The lawyers argued that the reporting requirement is subjective, and despite Duncan’s admissions about the Janice Thomas account, they believed his initial story. They felt Duncan had breached the partnership agreement but it was not a violation of the bar rules that had to be reported to the Board of Bar Overseers.

Alexander ruled that their judgment call was reasonable.

“This disciplinary action against the respondents must be determined based on what they knew or believed at the time, when their actions were based on the uncertain evidence of the situation created by Duncan’s lies,” the judge wrote.

Alexander also affirmed Warren’s decision to wait three months before informing Duncan’s supervisor.

“The respondents did not take lightly their concern about a possible suicide, and the delay in further address of this matter until that concern was reduced, was humane, and was not an ethical violation,” Alexander wrote.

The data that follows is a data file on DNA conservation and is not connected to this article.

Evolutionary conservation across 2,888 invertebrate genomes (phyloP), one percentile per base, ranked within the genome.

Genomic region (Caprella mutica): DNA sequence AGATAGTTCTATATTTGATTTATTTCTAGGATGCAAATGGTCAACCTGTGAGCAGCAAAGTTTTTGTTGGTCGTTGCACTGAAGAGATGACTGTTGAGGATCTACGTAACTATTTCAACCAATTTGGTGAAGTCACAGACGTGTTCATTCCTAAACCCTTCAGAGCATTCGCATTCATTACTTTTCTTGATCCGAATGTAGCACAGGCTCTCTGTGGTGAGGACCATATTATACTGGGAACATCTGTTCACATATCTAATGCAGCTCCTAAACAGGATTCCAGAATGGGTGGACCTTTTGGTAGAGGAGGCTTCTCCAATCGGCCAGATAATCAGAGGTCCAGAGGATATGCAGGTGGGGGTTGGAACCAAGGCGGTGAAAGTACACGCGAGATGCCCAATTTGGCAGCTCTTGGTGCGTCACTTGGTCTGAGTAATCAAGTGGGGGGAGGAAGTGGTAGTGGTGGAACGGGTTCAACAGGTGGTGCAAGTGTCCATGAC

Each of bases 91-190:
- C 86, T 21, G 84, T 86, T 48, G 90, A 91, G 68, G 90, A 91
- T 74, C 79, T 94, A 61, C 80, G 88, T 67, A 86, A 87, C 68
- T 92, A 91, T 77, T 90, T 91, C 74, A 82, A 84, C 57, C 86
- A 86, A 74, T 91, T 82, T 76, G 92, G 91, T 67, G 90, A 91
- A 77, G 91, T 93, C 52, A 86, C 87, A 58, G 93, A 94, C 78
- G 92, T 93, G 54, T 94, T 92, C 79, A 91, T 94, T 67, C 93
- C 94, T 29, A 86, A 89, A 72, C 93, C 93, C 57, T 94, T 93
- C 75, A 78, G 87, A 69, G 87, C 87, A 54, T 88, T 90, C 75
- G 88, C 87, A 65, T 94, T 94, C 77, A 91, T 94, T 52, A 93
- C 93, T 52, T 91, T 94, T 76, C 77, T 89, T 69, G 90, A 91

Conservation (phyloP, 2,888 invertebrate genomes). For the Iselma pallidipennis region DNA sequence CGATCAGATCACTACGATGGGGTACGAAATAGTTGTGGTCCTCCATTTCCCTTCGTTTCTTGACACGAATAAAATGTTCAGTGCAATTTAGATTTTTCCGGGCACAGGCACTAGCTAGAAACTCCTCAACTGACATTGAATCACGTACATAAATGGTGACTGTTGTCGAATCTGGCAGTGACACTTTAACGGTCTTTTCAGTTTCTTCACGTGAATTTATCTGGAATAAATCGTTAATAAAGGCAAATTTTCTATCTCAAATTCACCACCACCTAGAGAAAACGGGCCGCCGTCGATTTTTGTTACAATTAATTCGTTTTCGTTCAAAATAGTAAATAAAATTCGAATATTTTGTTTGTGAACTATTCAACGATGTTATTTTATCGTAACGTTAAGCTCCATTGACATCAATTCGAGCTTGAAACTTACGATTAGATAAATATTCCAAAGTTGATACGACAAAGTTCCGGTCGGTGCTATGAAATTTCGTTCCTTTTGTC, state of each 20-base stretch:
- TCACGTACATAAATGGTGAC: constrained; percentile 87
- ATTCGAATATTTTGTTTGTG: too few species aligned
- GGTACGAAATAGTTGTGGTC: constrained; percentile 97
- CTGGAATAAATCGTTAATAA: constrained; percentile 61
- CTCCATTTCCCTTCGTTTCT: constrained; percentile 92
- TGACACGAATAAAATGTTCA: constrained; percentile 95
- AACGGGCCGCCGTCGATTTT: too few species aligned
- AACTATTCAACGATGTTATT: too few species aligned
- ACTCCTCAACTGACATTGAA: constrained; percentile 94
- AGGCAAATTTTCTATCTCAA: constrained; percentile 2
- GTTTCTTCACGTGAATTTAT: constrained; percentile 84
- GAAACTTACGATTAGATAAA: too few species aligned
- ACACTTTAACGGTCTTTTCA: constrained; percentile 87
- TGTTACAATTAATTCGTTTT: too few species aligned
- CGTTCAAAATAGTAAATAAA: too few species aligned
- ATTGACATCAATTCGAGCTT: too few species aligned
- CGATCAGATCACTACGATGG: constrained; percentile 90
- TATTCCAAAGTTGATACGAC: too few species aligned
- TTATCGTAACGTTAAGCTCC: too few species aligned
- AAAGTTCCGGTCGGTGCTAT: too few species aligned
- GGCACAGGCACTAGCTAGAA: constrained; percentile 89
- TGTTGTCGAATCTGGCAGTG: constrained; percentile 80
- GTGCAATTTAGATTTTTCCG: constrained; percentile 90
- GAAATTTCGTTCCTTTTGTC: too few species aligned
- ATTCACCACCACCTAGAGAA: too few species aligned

“Notably, there were no further improprieties and no harm to the firm or clients occurring within the three-month period from the July 9, 2007, executive committee meeting to October 2, 2007, when Kurt Klebe was advised of the matter and began his investigation which led, almost immediately, to the discovery of other improprieties.”

K.C. Jones, Verrill Dana’s current managing partner, sees the order as closure to the trauma caused by Duncan’s illegal acts.

“We have supported our colleagues throughout this long process, and we’re pleased with Justice Alexander’s decision,” Jones said. “This is very much a vindication for the firm.”

Jones said the firm appreciates its clients and friends who have stuck with Verrill Dana.

“Dealing with the Duncan matter has been a challenge, but we have moved on,” he said. “It’s apparent that our clients appreciate the firm’s core values, providing quality legal representation, serving charitable and community organizations, and providing services to many Mainers who can’t afford them.” 

Staff Writer Trevor Maxwell can be contacted at 791-6451 or at:

[email protected]